Notes on production?

His Kind Of Woman is directed by John Farrow who had earlier made these two excellent noirs. Alias Nick Beal (1949) and The Big Clock (1948) both starring Ray Milland. Production sounds like a total nightmare. I read that Howard Hughes was desperate to get his two big stars Robert Mitchum and Jane Russell to feature together as “the epitome of sexual chemistry“. When the film wrapped he wasn’t happy at all. Even resulting in what sounds like blackmailing uncredited director Richard Fleischer to re-shoot chunks of the film, especially the end. Using Fleischer’s recently finished The Narrow Margin as a bargaining chip. Hughes wanted more Vincent Price, who he loved and for the film to feature more comedy, more death, brutality, and more fighting. Howard Hughes must of drove everyone to their absolute wits end but there’s no denying that his changes were, for us the viewer, perfection.

His Kind Of Woman (1951) Robert Mitchum film noir drama thriller spying

Hits like a sledge hammer

Robert Mitchum always looks so damn cool but his take on Dan Milner is stylish, rugged and tough with an unabashed confidence. Each time he walks on screen he stops, pops his hands in his suit jacket, leans back and begins to read the room. Busy taking in the atmosphere. Prying to be one step ahead of whatever dangerous situation he has coming his way. But when things start to hit like a sledge hammer he can’t always be ready. And boy does he take a beating. “The boys know not to mess up his face! OK! Don’t rough him up too much“. is just the start. When the end arrives it’s insanely brutal, so brutal that I read that Mitchum saw red! Going completely mad on set, smashing the hell out of everything when acting turned into more of a bashing for this star during the finale. Which must be saying something as you can only imagine Mitchum being just as tough off screen. It’s also said that Raymond Burr might of even accidentally knocked him out.

Nick Ferraro –I want him to be fully conscious. I don’t like to shoot a corpse. I want to see the expression on his face when he knows it’s coming.

His Kind Of Woman (1951) Raymond Burr gangster gun mafia boss

Made me smile from ear to ear

“Hollywood legend” Mark Cardigan (Vincent Price) putting on his own personal cinema showings of his films as he sits at the back rejoicing in his talents. Dressed in his evening smoking jacket he claps excitedly to his own movie performances. Glancing around the room to catch peoples reactions whilst his swashbuckling swordsmanship play out on the screen. It’s a delight to watch him as it always is but here it reaches another level of brilliance and it warms your heart. To add to this he announces wonderful lines like these “Now might I drink hot blood and do such bitter business the earth would quake to look upon.” or “I must rid all the seas of pirates!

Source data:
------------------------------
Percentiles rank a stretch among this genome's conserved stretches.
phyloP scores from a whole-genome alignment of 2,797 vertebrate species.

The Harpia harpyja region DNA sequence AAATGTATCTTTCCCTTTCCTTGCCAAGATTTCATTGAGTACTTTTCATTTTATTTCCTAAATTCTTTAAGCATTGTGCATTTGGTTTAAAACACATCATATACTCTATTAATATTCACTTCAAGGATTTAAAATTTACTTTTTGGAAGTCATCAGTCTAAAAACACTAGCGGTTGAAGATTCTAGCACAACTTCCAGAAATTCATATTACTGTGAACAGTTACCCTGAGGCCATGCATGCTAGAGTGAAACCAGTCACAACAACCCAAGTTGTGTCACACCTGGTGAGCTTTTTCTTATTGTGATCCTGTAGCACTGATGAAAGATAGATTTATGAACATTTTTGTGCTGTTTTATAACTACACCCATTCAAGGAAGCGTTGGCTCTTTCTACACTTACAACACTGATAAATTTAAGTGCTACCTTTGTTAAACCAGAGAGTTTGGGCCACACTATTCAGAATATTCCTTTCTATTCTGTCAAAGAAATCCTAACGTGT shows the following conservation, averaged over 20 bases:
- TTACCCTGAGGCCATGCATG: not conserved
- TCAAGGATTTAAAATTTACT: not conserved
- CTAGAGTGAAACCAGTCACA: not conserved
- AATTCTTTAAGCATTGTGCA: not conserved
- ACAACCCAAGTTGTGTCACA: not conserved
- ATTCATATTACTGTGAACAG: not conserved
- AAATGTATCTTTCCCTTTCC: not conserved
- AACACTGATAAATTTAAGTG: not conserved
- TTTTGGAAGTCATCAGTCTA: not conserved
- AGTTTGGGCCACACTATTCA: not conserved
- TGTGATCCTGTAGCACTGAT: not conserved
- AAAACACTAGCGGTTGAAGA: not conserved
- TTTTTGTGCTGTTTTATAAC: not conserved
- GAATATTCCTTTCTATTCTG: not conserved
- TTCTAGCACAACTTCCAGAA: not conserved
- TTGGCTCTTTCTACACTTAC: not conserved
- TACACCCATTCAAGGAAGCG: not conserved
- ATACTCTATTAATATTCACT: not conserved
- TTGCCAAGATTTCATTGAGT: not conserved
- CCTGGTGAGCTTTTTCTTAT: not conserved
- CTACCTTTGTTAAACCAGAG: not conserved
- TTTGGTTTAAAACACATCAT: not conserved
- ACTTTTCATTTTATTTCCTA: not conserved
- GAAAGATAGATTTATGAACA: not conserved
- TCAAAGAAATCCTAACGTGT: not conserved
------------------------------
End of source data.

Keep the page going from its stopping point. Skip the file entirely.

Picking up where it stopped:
His Kind Of Woman (1951) the wonderful vincent price clapping himself


His Kind Of Woman manages to slice a few differing film genres within it’s narrative. You got a hard-boiled gangster drama, a dark film noir filled with action, a little romance and some surprising comic moments. You could worry that the comedy side, which has Vincent Price in hilarious form, would distract from the grittiness of the story. However, strangely it doesn’t at all. Even more bizarre is Robert Mitchum plays his part perfectly, he’s tough, wise and just looks so effortlessly cool. But somehow Vincent Price’s portrayal of the brave and kind thespian Mark Cardigan completely steals the show. He’s desperate to show he’s as brave as the part he plays in his films. You are with him as he relishes in his moment. Oh and Jane Russell is smoking hot too.

His Kind Of Woman (1951) Robert Mitchum Jane Russell on beach swim suit

This was a SUPERB recommend by Mikes Take On The Movies. I’m sure he has a review as the big Vincent Price fan that he is. Be sure to check his Spotlighting Vincent Price On the Small Screen Part one and Part Two.

Rating score

Wolfman’s rating 8.5/10       IMDB 7.1/10

Feel free to recommend me related movies and any other trivia if you wish. Keep having fun at the movies…. Mikey Wolf

McVicar (1980) Gritty British Prison Escape Movie Starring Roger Daltrey

McVicar (1980) Roger Daltrey prison escape breakout on the run poster movie

WHO had thought it was a good idea to have Roger Daltrey play a hardened criminal and WHO would ever of realised he’d pull it off so convincingly? Right that’s got the WHO gags out the way. Roger Daltrey if you didn’t already know was the lead singer of the British rock group The Who. Branching out from the music side of things, the band had expanded into film production. The Who Films started with the classic Mods and Rockers clash, Quadrophenia in 1979 along with the bands very own documentary The Kids Are Alright. The production company only made one other film. The prison drama, McVicar. Continue reading